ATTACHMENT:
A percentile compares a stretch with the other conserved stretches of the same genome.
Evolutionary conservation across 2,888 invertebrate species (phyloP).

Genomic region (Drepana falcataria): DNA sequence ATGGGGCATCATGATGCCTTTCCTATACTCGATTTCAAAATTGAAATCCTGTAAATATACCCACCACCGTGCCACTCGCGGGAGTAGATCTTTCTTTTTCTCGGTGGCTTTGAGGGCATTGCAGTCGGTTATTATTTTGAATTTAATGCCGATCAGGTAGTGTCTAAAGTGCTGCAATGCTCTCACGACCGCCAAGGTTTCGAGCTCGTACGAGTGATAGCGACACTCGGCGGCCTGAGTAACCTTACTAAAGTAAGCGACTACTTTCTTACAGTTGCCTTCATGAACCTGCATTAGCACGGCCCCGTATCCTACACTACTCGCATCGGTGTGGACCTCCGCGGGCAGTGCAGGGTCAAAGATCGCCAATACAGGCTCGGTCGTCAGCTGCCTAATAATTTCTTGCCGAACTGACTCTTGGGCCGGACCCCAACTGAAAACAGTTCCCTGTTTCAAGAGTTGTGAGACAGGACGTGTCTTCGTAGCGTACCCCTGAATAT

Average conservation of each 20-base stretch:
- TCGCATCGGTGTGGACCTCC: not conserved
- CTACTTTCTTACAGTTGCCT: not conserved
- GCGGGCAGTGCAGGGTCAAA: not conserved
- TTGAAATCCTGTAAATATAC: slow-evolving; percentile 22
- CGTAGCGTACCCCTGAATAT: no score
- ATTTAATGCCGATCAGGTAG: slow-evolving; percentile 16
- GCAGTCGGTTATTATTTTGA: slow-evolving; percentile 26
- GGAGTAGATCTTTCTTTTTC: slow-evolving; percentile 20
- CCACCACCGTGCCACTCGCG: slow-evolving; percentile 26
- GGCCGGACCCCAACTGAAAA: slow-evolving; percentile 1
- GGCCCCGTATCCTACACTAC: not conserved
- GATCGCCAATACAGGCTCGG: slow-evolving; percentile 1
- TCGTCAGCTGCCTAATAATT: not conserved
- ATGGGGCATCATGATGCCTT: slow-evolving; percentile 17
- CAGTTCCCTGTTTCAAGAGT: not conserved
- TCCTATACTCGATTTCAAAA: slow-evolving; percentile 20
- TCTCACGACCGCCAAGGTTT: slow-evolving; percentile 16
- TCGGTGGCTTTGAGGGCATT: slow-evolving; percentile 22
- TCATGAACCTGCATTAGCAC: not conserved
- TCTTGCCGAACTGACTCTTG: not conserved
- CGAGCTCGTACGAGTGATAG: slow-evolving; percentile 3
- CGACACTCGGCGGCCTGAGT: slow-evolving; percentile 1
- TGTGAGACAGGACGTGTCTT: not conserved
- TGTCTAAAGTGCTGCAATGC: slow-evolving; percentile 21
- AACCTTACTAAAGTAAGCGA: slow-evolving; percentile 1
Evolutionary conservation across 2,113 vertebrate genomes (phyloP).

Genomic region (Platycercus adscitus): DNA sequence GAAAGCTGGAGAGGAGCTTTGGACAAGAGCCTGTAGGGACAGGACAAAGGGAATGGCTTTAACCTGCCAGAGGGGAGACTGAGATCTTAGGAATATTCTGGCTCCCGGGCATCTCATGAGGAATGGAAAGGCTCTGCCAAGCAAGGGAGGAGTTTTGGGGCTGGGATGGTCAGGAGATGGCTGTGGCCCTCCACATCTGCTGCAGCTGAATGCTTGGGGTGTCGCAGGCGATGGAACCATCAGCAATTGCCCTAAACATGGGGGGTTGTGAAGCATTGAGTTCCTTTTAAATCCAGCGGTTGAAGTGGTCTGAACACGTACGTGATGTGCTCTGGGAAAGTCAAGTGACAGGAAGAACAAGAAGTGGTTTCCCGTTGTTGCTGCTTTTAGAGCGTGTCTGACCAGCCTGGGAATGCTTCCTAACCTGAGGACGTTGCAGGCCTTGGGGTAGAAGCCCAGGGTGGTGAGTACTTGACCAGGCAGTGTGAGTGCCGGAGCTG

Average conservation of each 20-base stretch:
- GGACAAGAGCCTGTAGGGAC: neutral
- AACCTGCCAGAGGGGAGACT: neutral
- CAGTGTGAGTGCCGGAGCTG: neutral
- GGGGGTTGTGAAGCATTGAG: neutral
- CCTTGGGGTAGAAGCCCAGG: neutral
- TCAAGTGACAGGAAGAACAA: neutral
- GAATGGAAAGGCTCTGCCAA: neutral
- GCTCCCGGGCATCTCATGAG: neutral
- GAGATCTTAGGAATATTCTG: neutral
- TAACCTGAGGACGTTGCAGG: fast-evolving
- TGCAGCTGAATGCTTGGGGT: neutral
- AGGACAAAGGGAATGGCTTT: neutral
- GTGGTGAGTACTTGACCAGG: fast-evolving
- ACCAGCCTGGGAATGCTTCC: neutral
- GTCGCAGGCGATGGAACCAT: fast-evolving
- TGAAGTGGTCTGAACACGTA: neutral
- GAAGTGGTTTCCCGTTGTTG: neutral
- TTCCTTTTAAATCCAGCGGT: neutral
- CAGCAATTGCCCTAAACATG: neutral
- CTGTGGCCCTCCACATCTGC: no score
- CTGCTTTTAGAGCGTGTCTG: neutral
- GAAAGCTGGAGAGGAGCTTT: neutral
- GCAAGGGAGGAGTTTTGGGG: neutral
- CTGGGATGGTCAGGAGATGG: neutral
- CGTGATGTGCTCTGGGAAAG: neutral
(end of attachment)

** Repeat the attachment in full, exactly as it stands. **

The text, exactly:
A percentile compares a stretch with the other conserved stretches of the same genome.
Evolutionary conservation across 2,888 invertebrate species (phyloP).

Genomic region (Drepana falcataria): DNA sequence ATGGGGCATCATGATGCCTTTCCTATACTCGATTTCAAAATTGAAATCCTGTAAATATACCCACCACCGTGCCACTCGCGGGAGTAGATCTTTCTTTTTCTCGGTGGCTTTGAGGGCATTGCAGTCGGTTATTATTTTGAATTTAATGCCGATCAGGTAGTGTCTAAAGTGCTGCAATGCTCTCACGACCGCCAAGGTTTCGAGCTCGTACGAGTGATAGCGACACTCGGCGGCCTGAGTAACCTTACTAAAGTAAGCGACTACTTTCTTACAGTTGCCTTCATGAACCTGCATTAGCACGGCCCCGTATCCTACACTACTCGCATCGGTGTGGACCTCCGCGGGCAGTGCAGGGTCAAAGATCGCCAATACAGGCTCGGTCGTCAGCTGCCTAATAATTTCTTGCCGAACTGACTCTTGGGCCGGACCCCAACTGAAAACAGTTCCCTGTTTCAAGAGTTGTGAGACAGGACGTGTCTTCGTAGCGTACCCCTGAATAT

Average conservation of each 20-base stretch:
- TCGCATCGGTGTGGACCTCC: not conserved
- CTACTTTCTTACAGTTGCCT: not conserved
- GCGGGCAGTGCAGGGTCAAA: not conserved
- TTGAAATCCTGTAAATATAC: slow-evolving; percentile 22
- CGTAGCGTACCCCTGAATAT: no score
- ATTTAATGCCGATCAGGTAG: slow-evolving; percentile 16
- GCAGTCGGTTATTATTTTGA: slow-evolving; percentile 26
- GGAGTAGATCTTTCTTTTTC: slow-evolving; percentile 20
- CCACCACCGTGCCACTCGCG: slow-evolving; percentile 26
- GGCCGGACCCCAACTGAAAA: slow-evolving; percentile 1
- GGCCCCGTATCCTACACTAC: not conserved
- GATCGCCAATACAGGCTCGG: slow-evolving; percentile 1
- TCGTCAGCTGCCTAATAATT: not conserved
- ATGGGGCATCATGATGCCTT: slow-evolving; percentile 17
- CAGTTCCCTGTTTCAAGAGT: not conserved
- TCCTATACTCGATTTCAAAA: slow-evolving; percentile 20
- TCTCACGACCGCCAAGGTTT: slow-evolving; percentile 16
- TCGGTGGCTTTGAGGGCATT: slow-evolving; percentile 22
- TCATGAACCTGCATTAGCAC: not conserved
- TCTTGCCGAACTGACTCTTG: not conserved
- CGAGCTCGTACGAGTGATAG: slow-evolving; percentile 3
- CGACACTCGGCGGCCTGAGT: slow-evolving; percentile 1
- TGTGAGACAGGACGTGTCTT: not conserved
- TGTCTAAAGTGCTGCAATGC: slow-evolving; percentile 21
- AACCTTACTAAAGTAAGCGA: slow-evolving; percentile 1
Evolutionary conservation across 2,113 vertebrate genomes (phyloP).

Genomic region (Platycercus adscitus): DNA sequence GAAAGCTGGAGAGGAGCTTTGGACAAGAGCCTGTAGGGACAGGACAAAGGGAATGGCTTTAACCTGCCAGAGGGGAGACTGAGATCTTAGGAATATTCTGGCTCCCGGGCATCTCATGAGGAATGGAAAGGCTCTGCCAAGCAAGGGAGGAGTTTTGGGGCTGGGATGGTCAGGAGATGGCTGTGGCCCTCCACATCTGCTGCAGCTGAATGCTTGGGGTGTCGCAGGCGATGGAACCATCAGCAATTGCCCTAAACATGGGGGGTTGTGAAGCATTGAGTTCCTTTTAAATCCAGCGGTTGAAGTGGTCTGAACACGTACGTGATGTGCTCTGGGAAAGTCAAGTGACAGGAAGAACAAGAAGTGGTTTCCCGTTGTTGCTGCTTTTAGAGCGTGTCTGACCAGCCTGGGAATGCTTCCTAACCTGAGGACGTTGCAGGCCTTGGGGTAGAAGCCCAGGGTGGTGAGTACTTGACCAGGCAGTGTGAGTGCCGGAGCTG

Average conservation of each 20-base stretch:
- GGACAAGAGCCTGTAGGGAC: neutral
- AACCTGCCAGAGGGGAGACT: neutral
- CAGTGTGAGTGCCGGAGCTG: neutral
- GGGGGTTGTGAAGCATTGAG: neutral
- CCTTGGGGTAGAAGCCCAGG: neutral
- TCAAGTGACAGGAAGAACAA: neutral
- GAATGGAAAGGCTCTGCCAA: neutral
- GCTCCCGGGCATCTCATGAG: neutral
- GAGATCTTAGGAATATTCTG: neutral
- TAACCTGAGGACGTTGCAGG: fast-evolving
- TGCAGCTGAATGCTTGGGGT: neutral
- AGGACAAAGGGAATGGCTTT: neutral
- GTGGTGAGTACTTGACCAGG: fast-evolving
- ACCAGCCTGGGAATGCTTCC: neutral
- GTCGCAGGCGATGGAACCAT: fast-evolving
- TGAAGTGGTCTGAACACGTA: neutral
- GAAGTGGTTTCCCGTTGTTG: neutral
- TTCCTTTTAAATCCAGCGGT: neutral
- CAGCAATTGCCCTAAACATG: neutral
- CTGTGGCCCTCCACATCTGC: no score
- CTGCTTTTAGAGCGTGTCTG: neutral
- GAAAGCTGGAGAGGAGCTTT: neutral
- GCAAGGGAGGAGTTTTGGGG: neutral
- CTGGGATGGTCAGGAGATGG: neutral
- CGTGATGTGCTCTGGGAAAG: neutral